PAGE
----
In the dead of night, they used mist nets and canvas traps to snag the animals as they emerged from nearby caves, gathered samples of saliva, urine and faeces, then released them back into the darkness.
The faecal samples turned out to contain coronaviruses, which the scientists studied in high-security biosafety labs, known as BSL-3, using specialised protective gear and air filters.
Three of the Laos coronaviruses were unusual: they carried a molecular hook on their surface that was very similar to the hook on the virus that causes Covid-19, called Sars-CoV-2. Like Sars-CoV-2, their hook allowed them to latch onto human cells.
“It is even better than early strains of Sars-CoV-2,” says Marc Eloit, a virus expert at the Pasteur Institute in Paris who led the study, referring to how well the hook on the Laos coronaviruses binds to human cells. The study was posted online last month and has not yet been published in a scientific journal.
Virus experts are buzzing about the discovery. Some suspect that these Sars-CoV-2-like viruses may already be infecting people from time to time, causing only mild and limited outbreaks. But under the right circumstances, the pathogens could give rise to a Covid-19-like pandemic, they say.
The findings also have significant implications for the charged debate over Covid’s origins, experts say. Some people have speculated that Sars-CoV-2’s impressive ability to infect human cells could not have evolved through a natural spillover from an animal. But the new findings seem to suggest otherwise.
“That really puts to bed any notion that this virus had to have been concocted or somehow manipulated in a lab to be so good at infecting humans,” says Michael Worobey, a University of Arizona virus expert who was not involved in the work.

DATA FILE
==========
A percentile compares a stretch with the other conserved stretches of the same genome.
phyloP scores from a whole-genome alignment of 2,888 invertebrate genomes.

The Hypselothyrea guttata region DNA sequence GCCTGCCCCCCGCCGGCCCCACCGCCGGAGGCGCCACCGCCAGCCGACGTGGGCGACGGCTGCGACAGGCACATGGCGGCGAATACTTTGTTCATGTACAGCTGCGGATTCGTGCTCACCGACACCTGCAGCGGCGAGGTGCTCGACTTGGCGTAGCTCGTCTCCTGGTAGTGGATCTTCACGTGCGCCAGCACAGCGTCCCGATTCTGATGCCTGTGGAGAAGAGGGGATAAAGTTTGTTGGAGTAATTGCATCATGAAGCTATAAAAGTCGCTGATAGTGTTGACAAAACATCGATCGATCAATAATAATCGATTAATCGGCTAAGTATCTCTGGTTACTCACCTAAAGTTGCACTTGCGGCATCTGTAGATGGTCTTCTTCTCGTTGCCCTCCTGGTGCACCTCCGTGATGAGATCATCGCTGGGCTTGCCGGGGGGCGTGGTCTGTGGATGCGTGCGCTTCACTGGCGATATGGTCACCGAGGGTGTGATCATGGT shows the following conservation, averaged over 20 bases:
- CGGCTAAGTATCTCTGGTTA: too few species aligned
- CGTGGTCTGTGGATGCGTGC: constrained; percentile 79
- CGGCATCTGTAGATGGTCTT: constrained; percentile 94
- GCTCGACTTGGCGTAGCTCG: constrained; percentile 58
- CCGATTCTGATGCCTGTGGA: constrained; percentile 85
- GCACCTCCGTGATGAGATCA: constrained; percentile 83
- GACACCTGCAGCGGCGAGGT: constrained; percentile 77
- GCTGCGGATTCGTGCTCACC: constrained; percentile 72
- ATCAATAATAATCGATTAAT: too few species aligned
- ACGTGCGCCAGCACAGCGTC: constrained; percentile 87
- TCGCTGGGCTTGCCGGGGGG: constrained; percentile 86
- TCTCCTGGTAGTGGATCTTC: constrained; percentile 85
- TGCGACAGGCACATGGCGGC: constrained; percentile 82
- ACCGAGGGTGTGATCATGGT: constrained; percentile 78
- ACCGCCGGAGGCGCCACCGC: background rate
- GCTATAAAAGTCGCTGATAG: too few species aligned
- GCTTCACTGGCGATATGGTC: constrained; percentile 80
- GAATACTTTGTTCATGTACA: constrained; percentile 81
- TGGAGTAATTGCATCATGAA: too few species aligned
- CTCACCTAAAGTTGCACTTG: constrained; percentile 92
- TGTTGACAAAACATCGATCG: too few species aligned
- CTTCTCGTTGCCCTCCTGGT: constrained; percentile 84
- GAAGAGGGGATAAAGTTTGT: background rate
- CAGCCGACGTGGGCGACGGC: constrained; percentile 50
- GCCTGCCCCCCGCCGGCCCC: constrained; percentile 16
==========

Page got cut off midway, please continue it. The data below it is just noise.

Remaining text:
These bat viruses, along with more than a dozen others discovered in recent months in Laos, Cambodia, China and Thailand, may also help researchers better anticipate future pandemics. The viruses’ family trees offer hints about where potentially dangerous strains are lurking and which animals scientists should look at to find them.
This month, the US government announced a $125m project to identify thousands of wild viruses in Asia, Latin America and Africa to determine their risk of spillover. Eloit predicted that there were many more relatives of SARS-CoV-2 left to find.
“I am a fly fisherman,” he says. “When I am unable to catch a trout, that doesn’t mean there are no trout in the river.”
When Sars-CoV-2 first came to light, its closest known relative was a bat coronavirus that Chinese researchers found in 2016 in a mine in southern China’s Yunnan province. RaTG13, as it is known, shares 96 per cent of its genome with Sars-CoV-2. Based on the mutations carried by each virus, scientists have estimated that RaTG13 and Sars-CoV-2 share a common ancestor that infected bats about 40 years ago.